|Manufacturer||Bayerische Motoren Werke AG, M√ľnchen, Germany|
Contributor: Alan Chanter
ww2dbaseThere had been 150 motorcycle manufacturers prepared to supply the German Army when, during the 1930s, it started mechanization but a rationalization known as the Schell Programme had reduced the field to 30 before the hostilities commenced in September 1939. The process was continued under the stimulus of war, and by 1940 production of heavy motorcycles was in the hands of two concerns, BMW and Zundapp. The 792cc Puch, highly regarded by many experts, was only one of those that had fallen by the wayside, but BMW AG of Munich had already developed a new model known as the R75 which set a new standard for military motorcycle-sidecar combinations.
ww2dbaseBoth the BMW R75 and the similar Zundapp KS750 were powered by horizontally opposed 26-bhp 4-stroke twin cylinder engines of 746 and 751cc respectively, and both had shaft drive with gearboxes providing four forward and one reverse gears plus a "cross-country" low ratio. The massively constructed R75 with its hydraulic brakes and hand-lever operated lockable differential between the sidecar and the rear cycle wheel was unquestionably the "glamour machine" of WWII, and acquired a reputation unmatched even by the American-made Indian and Harley-Davidson motorcycles.
ww2dbaseThe R75 was meant to be a light weapon carrier for the battlefield with the sidecar fitted with racks to carry either a drum-fed 7.92mm MG34 machine gun or a 50mm light mortar. It was not intended that the machine should be ridden as a solo, though it was reported that this was done on occasions. These large combinations were used in special Kradschutzen reconnaissance units and were also issued to the parachute troops who brought them to the battle inside the cargo hold of the Junkers 52/3M transport aircraft. The R75 "Sahara" (with dry air filter), in particular, performed well in the harsh conditions of North Africa where the flat-twin engine performed much better than other configurations which overheated in the sun, and final drives that were very susceptible to damage by the desert grit. Another version, the R75 "Syberia" (with wet, oiled air filter and other detail differences) was designed specially for conditions of the USSR.
ww2dbaseThe R-75's reputation was further enhanced by such desirable features as telescopic forks and torsion bars springing on the sidecar. But the big 750s were expensive and complicated items of equipment which became increasingly difficult to produce and maintain as Allied bombing and other pressures strangled large sections of German industry.
ww2dbaseFrom 1940, the Germans supplemented their home-built sidecar units with large numbers of captured machines including many of the highly prized FN M12s, although the standard Einheits sidecar, as fitted to the BMW and Zundapp, which had been specifically designed to allow for the carriage of either a mortar or machine gun, was generally preferred by the motorcycle-equipped Krachschutzen reconnaissance units that featured so prominently in early German campaigns.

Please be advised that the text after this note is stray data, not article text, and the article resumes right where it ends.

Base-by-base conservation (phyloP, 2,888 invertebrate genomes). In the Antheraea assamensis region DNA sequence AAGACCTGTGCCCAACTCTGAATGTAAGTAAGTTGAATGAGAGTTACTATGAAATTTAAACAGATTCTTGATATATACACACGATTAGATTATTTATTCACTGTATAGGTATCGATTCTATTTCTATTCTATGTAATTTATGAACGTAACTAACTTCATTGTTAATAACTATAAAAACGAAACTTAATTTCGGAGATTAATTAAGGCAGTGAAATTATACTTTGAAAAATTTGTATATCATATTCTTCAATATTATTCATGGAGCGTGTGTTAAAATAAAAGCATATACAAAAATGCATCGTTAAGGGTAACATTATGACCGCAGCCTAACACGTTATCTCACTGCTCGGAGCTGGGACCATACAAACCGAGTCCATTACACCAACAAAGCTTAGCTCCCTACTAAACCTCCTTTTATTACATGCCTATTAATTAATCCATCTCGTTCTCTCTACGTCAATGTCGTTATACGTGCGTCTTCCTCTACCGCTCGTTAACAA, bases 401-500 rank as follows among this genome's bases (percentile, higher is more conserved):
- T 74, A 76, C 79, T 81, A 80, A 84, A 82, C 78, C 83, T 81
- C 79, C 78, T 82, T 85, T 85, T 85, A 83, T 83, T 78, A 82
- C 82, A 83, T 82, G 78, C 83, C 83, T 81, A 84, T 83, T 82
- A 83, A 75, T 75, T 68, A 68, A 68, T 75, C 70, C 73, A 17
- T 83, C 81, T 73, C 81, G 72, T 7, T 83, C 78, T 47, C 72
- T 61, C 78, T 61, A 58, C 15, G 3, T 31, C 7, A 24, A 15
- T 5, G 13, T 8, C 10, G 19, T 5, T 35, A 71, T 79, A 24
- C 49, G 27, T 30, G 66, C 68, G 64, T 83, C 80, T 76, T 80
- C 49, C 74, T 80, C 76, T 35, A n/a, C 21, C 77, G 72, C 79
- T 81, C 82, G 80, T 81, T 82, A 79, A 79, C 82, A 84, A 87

ww2dbaseThe establishment of motorcycles in Wehrmacht units was extremely generous with as many as 24 machines allocated to every Panzergrenadier battalion, 71 to a typical parachute rifle regiment, and 81 to each grenadier regiment. In anti-tank regiments 28 motorcycles were deployed down to platoon level for communication duties. Somewhere between 16,500 and 17,500 BMW motorcycles were built between 1940 and 1945. These heavy German motorcycle combinations were so admired as war-machines that even the US Army eventually approached several American companies to produce a similar machine. Harley-Davidson copied the BMW engine and transmission by simply converting metric measurements to inches in order to produce their 750cc shaft-drive XA model. The Soviet Union built a copy of the BMW too, under a pre-war license, and many of these remained in Red Army service until well after the war.
ww2dbaseWhilst most of the tooling and machinery had been safely stored, by the end of World War II BMW's plant outside of M√ľnchen (English: Munich) lay in ruins having been destroyed by Allied bombing and, under the terms of Germany's surrender, the continuing manufacture of motorcycle was forbidden. In addition, many of BMW's brightest engineers had been taken to the USA or to the Soviet Union to work on jet engines development. As part of war reparations, manufacturing rights to the BMW R75 was offered to the Birmingham Small Arms Company (BSA) in Britain. The double-cradle frame and telescopic forks eventually found their way into the unsuccessful Sunbeam S7; a machine noted for its weak transmission and trouble-prone engine mountings (BSA's drab matt green finish hardly added to showroom appeal) that singularly failed to attract customers in any great quantity.
Ian V. Hogg & John Weeks, The Illustrated Encyclopedia of Military Vehicles (Hamlyn 1980)
John Reed, Motorcycles in WW II (War Monthly October 1981)
Last Major Revision: Mar 2013
|Machinery||One 746 cc BMW 2-cyl horizontally-opposed four-stroke twin engine rated at 26bhp at 4,400rpm|
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Winston Churchill, 1935